housing method is much better than an enclosed 'fish-tank' type vivarium.
In fact, provided good physical protection can be attained, the sooner
(Mediterranean species) hatchlings can be housed out of doors the better.
Certainly, in spring, summer and on warm autumn days they will do far
better outside than if confined under artificial conditions in a vivarium.
Be sure to make any such enclosure not only escape proof but also predator
proof - birds and rats don't treat captive tortoises any different than
wild ones and regard small tortoises as a tasty morsel!. A strong covering
of wire mesh will ensure adequate protection however. A natural, earthen
base is best and will allow the juveniles to express their natural desire
to dig and burrow. Some plant cover is also essential. Such an outside
terrarium is infinitely better than even the most carefully constructed
of interior vivariums. In this sort of exterior housing hatchlings will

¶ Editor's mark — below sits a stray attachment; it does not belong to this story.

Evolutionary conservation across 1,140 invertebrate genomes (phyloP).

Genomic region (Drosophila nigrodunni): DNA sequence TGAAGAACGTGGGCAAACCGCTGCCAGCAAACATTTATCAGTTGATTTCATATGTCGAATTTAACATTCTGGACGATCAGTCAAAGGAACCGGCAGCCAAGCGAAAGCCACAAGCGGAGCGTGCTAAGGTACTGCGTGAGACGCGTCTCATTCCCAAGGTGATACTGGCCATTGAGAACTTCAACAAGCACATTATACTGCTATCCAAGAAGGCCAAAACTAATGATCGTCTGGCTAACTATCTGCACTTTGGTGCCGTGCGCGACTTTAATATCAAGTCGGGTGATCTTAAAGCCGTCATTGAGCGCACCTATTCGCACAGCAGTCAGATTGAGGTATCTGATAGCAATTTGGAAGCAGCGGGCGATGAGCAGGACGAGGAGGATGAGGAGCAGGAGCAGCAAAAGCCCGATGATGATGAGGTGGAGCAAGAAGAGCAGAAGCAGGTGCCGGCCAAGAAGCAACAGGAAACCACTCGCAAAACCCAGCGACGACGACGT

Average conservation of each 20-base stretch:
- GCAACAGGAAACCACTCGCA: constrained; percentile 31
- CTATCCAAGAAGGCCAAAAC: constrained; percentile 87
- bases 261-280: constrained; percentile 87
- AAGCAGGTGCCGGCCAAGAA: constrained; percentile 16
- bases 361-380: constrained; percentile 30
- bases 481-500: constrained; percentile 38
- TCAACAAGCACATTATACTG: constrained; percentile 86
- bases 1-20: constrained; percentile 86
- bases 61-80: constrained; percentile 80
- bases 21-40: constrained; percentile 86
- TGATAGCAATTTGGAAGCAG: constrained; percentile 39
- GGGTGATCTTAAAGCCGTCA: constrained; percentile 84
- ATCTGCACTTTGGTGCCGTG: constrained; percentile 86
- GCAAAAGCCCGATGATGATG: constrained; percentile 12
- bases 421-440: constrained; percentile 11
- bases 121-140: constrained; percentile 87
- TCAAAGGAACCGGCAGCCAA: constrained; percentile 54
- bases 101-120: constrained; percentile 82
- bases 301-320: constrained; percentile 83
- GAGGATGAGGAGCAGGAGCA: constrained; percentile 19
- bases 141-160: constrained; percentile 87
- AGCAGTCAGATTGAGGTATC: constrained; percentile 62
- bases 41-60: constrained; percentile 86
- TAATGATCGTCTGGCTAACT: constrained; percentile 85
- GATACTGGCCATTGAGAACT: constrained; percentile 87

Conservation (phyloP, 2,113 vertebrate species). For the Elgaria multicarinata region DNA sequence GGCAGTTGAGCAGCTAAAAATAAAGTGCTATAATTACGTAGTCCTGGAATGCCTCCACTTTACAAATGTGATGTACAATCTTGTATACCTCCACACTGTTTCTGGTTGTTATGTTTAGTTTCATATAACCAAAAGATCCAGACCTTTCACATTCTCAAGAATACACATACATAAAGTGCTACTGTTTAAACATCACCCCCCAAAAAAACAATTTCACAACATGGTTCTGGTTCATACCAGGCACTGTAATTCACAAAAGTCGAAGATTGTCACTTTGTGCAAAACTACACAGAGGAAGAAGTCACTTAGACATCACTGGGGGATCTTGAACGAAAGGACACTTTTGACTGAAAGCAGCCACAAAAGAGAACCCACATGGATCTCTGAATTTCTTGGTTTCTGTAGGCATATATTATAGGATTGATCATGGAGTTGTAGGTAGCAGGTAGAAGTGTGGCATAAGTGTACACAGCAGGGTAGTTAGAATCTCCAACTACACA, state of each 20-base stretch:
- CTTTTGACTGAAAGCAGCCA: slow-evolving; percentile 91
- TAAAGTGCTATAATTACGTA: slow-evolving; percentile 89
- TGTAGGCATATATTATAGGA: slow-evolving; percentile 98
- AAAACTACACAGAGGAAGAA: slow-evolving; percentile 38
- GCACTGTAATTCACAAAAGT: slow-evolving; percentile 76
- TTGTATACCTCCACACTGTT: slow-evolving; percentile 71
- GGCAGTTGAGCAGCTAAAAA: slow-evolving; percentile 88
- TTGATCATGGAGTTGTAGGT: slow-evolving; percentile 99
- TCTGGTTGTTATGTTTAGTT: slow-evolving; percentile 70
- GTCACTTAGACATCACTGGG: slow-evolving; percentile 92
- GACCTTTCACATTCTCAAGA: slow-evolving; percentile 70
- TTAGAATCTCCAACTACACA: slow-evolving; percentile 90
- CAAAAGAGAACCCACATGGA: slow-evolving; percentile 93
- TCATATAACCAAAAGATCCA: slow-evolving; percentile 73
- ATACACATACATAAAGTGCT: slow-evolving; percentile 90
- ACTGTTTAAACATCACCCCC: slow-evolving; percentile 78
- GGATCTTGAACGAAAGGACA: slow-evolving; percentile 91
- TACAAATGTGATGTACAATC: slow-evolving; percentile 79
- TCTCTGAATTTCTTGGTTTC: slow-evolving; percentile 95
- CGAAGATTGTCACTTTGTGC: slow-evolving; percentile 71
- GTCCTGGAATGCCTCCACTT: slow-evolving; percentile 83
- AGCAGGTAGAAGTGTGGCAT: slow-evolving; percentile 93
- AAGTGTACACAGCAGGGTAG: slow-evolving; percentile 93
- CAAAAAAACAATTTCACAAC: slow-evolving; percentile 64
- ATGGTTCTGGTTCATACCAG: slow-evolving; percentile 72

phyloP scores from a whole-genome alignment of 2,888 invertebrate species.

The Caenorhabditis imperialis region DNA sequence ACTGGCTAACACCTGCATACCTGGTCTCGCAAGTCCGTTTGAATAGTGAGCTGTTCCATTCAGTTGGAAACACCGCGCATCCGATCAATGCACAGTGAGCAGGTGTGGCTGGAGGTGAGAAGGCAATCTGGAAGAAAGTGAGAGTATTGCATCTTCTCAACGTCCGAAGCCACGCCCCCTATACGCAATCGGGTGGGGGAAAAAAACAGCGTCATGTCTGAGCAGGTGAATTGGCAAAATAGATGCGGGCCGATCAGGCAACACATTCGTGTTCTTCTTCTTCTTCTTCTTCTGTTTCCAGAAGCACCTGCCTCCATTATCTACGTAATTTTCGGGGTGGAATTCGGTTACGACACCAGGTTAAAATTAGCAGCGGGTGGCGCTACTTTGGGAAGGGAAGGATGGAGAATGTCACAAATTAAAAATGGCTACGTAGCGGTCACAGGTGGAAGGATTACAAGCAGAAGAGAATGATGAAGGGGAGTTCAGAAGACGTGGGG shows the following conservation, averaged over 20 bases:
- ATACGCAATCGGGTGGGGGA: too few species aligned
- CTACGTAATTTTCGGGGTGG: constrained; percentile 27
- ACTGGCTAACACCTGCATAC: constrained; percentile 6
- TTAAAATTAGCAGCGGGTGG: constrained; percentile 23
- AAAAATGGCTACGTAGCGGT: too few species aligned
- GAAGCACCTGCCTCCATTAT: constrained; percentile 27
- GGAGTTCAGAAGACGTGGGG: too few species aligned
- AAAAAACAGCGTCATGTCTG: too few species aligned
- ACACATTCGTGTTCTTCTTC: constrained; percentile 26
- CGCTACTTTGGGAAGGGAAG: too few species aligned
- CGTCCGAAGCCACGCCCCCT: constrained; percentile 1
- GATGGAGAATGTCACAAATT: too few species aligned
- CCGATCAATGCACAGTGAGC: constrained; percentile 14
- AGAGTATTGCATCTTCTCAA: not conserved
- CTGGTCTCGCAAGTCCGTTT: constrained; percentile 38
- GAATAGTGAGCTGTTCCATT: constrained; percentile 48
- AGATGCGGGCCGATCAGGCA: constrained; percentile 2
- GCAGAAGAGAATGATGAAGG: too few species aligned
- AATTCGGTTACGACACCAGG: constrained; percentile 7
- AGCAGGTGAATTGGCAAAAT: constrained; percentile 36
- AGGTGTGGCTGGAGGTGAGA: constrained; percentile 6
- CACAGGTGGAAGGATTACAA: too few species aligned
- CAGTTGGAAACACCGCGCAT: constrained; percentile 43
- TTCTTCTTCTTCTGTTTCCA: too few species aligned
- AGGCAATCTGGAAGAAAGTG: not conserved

experience natural sunlight and rain; both of these provide much stimulation.
Compare the behaviour patterns of juveniles housed in this way with those
kept permanently indoors under artificial conditions.
Obviously, in very poor
weather juveniles will require some indoor retreat. But try to keep this
as light and well ventilated as possible. An open-topped 'pen' arrangement
is definitely recommended over enclosed vivariums. Over-drying of eyes
and skin is a major problem in enclosed vivaria.
Avoid high fat, high
Choose high fibre, high
calcium 'natural' foods
Use a good quality calcium/D3
Provide as much access
to natural light as possible
To avoid disease, do
not mix hatchlings with adults
Adopt good hygiene measures
at all times
Make use of a safe outdoor
terrarium as often as the weather allows
Provide a natural day/night
cycle both in terms of temperature and light